We all have that drawer. That box under the bed or buried in the shed collecting the hidden horrors of our technological pasts.

Black, white, red and green cables all lying dormant as they might, just might, come in handy one day.

First they are there for days, then months, and before you know it, years.

Phone chargers from the noughties, scart plugs, extension leads, once used and now unusable.

The unlikely duo of Darius Laws, leader of the Tory group on Colchester Council, and Anthony Roberts, Colchester Arts Centre director, came together with a plan to free cable hoarders of their shackles.

Darius says he has “hundreds of ideas a day” some of which he shares with Anthony. The one to declare a cable amnesty hit the spot.

The cable amnesty and exchange was held at the Famers Market in Colchester Arts Centre and was a day for unwanted wires, cords and plugs to meet their maker.

The day was a hit, hundreds of wires were surrendered.

Darius said: “All of the cables are being recycled appropriately by the Colchester Council environmental team at Shrub End.

“The world is too full of useless plastic.

“This is a small drop in the ocean of a battle to win over hearts and minds. Hopefully it will prevent the real splash of plastic in the real oceans of the world.”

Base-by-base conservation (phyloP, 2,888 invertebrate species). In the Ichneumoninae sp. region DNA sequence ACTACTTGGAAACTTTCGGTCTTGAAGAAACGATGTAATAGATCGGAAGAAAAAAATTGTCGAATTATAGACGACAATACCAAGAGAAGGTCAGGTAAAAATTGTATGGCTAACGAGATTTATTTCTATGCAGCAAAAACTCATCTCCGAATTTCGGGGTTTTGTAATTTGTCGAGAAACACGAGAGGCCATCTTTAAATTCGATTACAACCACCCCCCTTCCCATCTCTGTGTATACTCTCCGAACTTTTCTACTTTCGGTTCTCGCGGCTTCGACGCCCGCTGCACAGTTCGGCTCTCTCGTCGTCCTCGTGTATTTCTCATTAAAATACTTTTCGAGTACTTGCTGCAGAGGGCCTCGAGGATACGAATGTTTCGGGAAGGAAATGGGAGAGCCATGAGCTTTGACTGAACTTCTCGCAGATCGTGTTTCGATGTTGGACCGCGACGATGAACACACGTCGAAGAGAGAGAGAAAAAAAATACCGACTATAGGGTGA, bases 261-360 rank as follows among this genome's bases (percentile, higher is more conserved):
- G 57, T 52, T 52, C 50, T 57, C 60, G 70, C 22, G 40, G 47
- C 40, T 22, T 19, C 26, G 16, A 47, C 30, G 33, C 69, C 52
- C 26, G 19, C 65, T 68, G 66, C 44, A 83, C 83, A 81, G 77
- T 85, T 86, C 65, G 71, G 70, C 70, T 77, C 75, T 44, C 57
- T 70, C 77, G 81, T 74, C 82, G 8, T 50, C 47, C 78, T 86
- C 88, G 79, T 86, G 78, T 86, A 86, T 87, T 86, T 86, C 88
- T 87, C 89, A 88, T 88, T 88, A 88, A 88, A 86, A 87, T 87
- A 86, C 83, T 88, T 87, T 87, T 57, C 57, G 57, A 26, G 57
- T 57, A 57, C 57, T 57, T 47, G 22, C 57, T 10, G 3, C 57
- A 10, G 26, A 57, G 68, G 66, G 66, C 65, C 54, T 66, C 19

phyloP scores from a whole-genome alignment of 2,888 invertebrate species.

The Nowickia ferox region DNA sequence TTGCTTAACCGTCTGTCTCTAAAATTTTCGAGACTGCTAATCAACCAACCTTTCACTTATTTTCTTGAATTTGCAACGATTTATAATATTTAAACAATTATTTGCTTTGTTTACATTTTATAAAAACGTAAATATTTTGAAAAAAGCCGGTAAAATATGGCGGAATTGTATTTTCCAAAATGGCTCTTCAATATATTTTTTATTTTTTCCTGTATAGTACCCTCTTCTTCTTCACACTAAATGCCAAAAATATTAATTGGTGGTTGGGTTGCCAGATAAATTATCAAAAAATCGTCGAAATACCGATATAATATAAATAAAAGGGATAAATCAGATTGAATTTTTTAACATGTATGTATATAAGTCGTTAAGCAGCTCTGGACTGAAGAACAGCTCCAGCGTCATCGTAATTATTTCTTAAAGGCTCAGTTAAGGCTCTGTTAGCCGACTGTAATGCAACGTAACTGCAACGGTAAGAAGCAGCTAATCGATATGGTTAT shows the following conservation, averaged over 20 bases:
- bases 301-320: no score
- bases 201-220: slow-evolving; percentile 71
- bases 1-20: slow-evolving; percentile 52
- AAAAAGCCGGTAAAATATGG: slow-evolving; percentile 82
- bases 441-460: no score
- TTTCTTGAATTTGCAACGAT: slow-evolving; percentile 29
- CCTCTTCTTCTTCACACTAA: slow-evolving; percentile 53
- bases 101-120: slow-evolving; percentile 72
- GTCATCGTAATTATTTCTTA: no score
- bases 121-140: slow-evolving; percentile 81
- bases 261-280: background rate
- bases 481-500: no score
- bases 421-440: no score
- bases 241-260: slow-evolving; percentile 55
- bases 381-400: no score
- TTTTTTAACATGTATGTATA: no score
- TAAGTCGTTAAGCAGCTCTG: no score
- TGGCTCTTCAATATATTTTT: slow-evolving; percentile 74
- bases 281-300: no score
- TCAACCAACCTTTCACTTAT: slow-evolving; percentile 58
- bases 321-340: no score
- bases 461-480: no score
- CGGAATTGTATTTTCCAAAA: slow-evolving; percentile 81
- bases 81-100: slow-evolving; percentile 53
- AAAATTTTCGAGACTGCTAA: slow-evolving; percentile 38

Anthony added: “The idea was dreamt up by Darius and myself due to a conversation about an old box of cables we have in our garage.

“We were saying how we were never going to get round to using them but we kept them because of the voice in our head that said ‘Oh, that will come in handy one day’.

“On the back of the voice a vast hairball of useless cables have grown and grown in these boxes and quickly you realise everybody has a box of cables.

“We wanted to respond to the idea of too much plastic by recycling and helping to promote the Colchester Farmers Market.

“On the wave of the momentum around plastic waste David Attenborough has been talking about, we live in a wasteful society. Things break, they are thrown away and not repaired.”

Many of the cables are still in working order and some were even brand new, including some of the day's “sexiest” cables, including an electric blue scart lead and a brand new yellow USB wire.

Some of the most interesting cables were sorted into judging categories, including the oldest, the most useless, the rarest, the most diverse, tangled balls and WTF - for the cables judges, Anthony and Darius simply did not understand.

Of course, the recycling of cables doesn’t just stop at the disposal of plastic. The metal within the wires is also recyclable.

Many of the cables brought into the amnesty had copper wiring, which is of a far greater value than the generic household appliance cables.

Darius spent much of his sorting time, organising the different metals. Household cable wire can be worth between £900 and £1,400 per tonne, where as a copper wire removed from its plastic cable can be worth between £3,000 and £4,500 per tonne.

Anthony added: “We were overwhelmed with the boxes and boxes of useless cables.”

Adam Rose, who regularly attends the farmers’ market, went along to rid himself of his unwanted cables, and even managed to leave with a few new ones.

He said: “I brought a couple, but I took more away.

“It’s a shame I hadn’t thought of the idea myself.”

The Arts Centre are involved in a number of initiatives to help save the planet, and cable amnesty and exchange is just one.